The farming crisis in post-green revolution Punjab has assumed serious proportions, manifested in suicides by a large number of farmers. This paper examines the nature and magnitude of crisis in the farm sector in the state and analyses diversification strategies recommended and adopted so far, more specifically contract farming experiments. It concludes by discussing some possible ways to tackle the farm sector crisis in a sustainable manner.

Punjab : Agricultural Wages and Employment

The introduction of technology has seen a steady decline in demand for human labour on Punjab farms, a process accelerated by the stagnation in overall agricultural growth. Increase in labour demand in the dairy sector has compensated for this fall, but in future the secondary and tertiary sectors will have to grow faster to absorb the state's growing labour force.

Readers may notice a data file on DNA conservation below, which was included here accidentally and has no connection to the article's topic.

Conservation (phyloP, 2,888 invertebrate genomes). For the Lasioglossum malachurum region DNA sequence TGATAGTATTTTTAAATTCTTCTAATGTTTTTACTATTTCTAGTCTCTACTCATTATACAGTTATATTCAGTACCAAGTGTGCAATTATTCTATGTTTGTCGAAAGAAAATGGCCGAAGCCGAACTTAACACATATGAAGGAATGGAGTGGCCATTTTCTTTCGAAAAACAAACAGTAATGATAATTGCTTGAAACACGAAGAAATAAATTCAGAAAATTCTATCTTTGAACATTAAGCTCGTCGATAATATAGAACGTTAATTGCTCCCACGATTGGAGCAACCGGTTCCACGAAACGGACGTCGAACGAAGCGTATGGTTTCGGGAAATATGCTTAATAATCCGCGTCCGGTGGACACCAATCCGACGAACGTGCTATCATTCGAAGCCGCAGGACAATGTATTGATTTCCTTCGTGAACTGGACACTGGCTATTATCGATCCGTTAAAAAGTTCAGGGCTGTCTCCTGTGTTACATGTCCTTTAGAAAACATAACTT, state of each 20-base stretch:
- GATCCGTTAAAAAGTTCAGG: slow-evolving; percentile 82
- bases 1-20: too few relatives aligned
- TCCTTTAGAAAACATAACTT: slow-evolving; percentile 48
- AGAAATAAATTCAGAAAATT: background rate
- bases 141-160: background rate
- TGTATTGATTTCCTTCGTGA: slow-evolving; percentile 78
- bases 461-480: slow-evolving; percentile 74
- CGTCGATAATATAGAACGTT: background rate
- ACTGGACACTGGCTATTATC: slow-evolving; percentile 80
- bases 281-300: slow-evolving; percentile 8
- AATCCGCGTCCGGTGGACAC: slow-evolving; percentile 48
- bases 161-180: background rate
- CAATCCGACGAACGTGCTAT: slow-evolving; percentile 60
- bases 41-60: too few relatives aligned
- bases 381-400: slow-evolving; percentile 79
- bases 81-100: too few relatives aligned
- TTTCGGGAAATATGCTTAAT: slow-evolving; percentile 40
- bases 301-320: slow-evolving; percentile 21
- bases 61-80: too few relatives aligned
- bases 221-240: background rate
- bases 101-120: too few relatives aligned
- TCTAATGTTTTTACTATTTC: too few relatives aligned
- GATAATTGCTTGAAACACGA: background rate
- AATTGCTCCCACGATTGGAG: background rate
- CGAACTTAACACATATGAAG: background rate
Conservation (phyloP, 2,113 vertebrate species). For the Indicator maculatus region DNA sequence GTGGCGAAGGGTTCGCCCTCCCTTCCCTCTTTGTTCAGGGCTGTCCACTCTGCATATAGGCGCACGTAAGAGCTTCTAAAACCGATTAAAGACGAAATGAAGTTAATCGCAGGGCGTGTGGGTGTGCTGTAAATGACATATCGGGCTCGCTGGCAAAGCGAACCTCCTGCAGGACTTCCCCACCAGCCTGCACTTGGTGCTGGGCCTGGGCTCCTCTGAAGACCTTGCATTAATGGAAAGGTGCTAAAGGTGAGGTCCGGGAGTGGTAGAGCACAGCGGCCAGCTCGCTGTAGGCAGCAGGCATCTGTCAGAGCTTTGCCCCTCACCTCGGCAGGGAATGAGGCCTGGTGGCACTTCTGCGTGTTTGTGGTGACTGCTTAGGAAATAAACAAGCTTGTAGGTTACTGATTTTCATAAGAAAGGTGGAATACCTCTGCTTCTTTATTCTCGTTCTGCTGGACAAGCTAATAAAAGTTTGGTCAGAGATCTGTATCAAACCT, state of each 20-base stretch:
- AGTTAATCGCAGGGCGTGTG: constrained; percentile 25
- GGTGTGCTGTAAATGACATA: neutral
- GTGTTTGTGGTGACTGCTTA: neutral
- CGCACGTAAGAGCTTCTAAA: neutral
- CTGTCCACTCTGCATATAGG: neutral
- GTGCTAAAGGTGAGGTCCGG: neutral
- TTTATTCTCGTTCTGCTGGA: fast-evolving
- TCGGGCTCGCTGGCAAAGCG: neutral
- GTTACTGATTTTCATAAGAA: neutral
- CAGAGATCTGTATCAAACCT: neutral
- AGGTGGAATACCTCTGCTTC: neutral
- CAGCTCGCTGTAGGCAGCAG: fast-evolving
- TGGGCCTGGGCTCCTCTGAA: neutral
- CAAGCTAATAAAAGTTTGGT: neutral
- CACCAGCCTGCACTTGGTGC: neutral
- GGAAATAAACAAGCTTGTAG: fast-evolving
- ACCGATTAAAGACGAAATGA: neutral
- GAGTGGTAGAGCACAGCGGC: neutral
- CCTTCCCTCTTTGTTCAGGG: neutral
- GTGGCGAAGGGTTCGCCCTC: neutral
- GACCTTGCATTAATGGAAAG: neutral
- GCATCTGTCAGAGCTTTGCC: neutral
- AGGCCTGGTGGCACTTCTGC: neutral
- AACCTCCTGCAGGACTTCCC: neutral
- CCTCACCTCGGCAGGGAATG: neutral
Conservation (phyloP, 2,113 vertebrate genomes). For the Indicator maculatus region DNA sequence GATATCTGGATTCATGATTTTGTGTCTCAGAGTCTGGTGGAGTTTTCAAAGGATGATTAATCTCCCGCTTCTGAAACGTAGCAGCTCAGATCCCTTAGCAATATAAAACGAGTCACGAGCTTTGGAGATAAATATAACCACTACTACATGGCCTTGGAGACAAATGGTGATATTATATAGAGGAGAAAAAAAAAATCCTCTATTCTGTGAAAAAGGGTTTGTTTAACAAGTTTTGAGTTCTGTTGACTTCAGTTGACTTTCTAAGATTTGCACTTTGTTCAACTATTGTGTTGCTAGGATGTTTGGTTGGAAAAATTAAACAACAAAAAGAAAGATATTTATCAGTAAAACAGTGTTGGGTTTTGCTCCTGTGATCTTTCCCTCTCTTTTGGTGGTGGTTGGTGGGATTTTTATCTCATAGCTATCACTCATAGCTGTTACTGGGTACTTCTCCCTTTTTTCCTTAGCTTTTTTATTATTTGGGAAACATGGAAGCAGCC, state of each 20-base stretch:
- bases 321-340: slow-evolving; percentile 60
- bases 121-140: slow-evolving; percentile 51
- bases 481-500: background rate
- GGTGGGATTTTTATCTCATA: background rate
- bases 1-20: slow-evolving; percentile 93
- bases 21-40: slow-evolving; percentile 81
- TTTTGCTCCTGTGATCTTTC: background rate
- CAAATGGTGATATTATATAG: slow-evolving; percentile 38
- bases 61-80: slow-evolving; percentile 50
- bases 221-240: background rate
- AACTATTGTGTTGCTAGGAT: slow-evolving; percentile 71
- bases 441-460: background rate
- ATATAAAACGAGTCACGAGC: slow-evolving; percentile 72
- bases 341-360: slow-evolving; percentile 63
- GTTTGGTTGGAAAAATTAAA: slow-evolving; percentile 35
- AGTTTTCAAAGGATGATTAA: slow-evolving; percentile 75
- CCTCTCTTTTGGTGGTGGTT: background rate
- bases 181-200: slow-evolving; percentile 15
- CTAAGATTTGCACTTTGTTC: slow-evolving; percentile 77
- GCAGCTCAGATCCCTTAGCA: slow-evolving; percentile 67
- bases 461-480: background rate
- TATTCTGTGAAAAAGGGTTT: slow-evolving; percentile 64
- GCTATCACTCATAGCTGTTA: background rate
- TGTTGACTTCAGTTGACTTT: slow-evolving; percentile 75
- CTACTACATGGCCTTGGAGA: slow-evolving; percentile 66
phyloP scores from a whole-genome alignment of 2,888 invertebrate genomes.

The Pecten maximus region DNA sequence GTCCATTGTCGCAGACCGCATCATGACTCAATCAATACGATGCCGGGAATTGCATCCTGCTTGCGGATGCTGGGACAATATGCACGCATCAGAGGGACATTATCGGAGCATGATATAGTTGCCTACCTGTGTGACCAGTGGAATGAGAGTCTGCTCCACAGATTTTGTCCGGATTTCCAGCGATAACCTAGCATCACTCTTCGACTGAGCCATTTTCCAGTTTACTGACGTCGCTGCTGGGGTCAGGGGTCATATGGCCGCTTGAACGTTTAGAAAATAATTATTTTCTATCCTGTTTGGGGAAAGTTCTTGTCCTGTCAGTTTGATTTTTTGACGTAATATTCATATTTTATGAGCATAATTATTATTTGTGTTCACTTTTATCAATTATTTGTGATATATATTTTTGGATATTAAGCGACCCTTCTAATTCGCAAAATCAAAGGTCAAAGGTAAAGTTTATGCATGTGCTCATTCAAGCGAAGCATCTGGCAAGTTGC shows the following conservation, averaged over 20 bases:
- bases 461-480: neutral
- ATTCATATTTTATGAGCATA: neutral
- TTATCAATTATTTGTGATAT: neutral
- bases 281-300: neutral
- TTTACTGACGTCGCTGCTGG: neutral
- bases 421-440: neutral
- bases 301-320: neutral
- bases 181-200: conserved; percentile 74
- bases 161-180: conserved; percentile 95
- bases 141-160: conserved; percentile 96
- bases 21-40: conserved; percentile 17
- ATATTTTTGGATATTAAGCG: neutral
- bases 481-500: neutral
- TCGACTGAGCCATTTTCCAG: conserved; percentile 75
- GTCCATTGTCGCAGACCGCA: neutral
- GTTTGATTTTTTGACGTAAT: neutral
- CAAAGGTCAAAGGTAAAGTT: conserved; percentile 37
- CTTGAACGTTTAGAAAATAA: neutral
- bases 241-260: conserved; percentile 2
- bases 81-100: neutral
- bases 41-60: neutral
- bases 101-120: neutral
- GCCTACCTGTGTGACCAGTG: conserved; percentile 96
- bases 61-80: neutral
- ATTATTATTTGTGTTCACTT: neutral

Contract Farming and Forest Management

guarantee at a pre-determined price at the end of eight years if the trees met certain Contract Farming quality specifications. The farmers were free to sell to others if they so wished. The loan instalments were not of equal amount and Forest Management and decreased annually over the eight Company-farmer Partnerships for the Supply of Raw Material to Wood-based Industry by Sushil Saigal and Divya Kashyap; India Country Sub-study published by Eco-tech Services (India), New Delhi and International Institute for Environment and Development (IIED), London; 2002.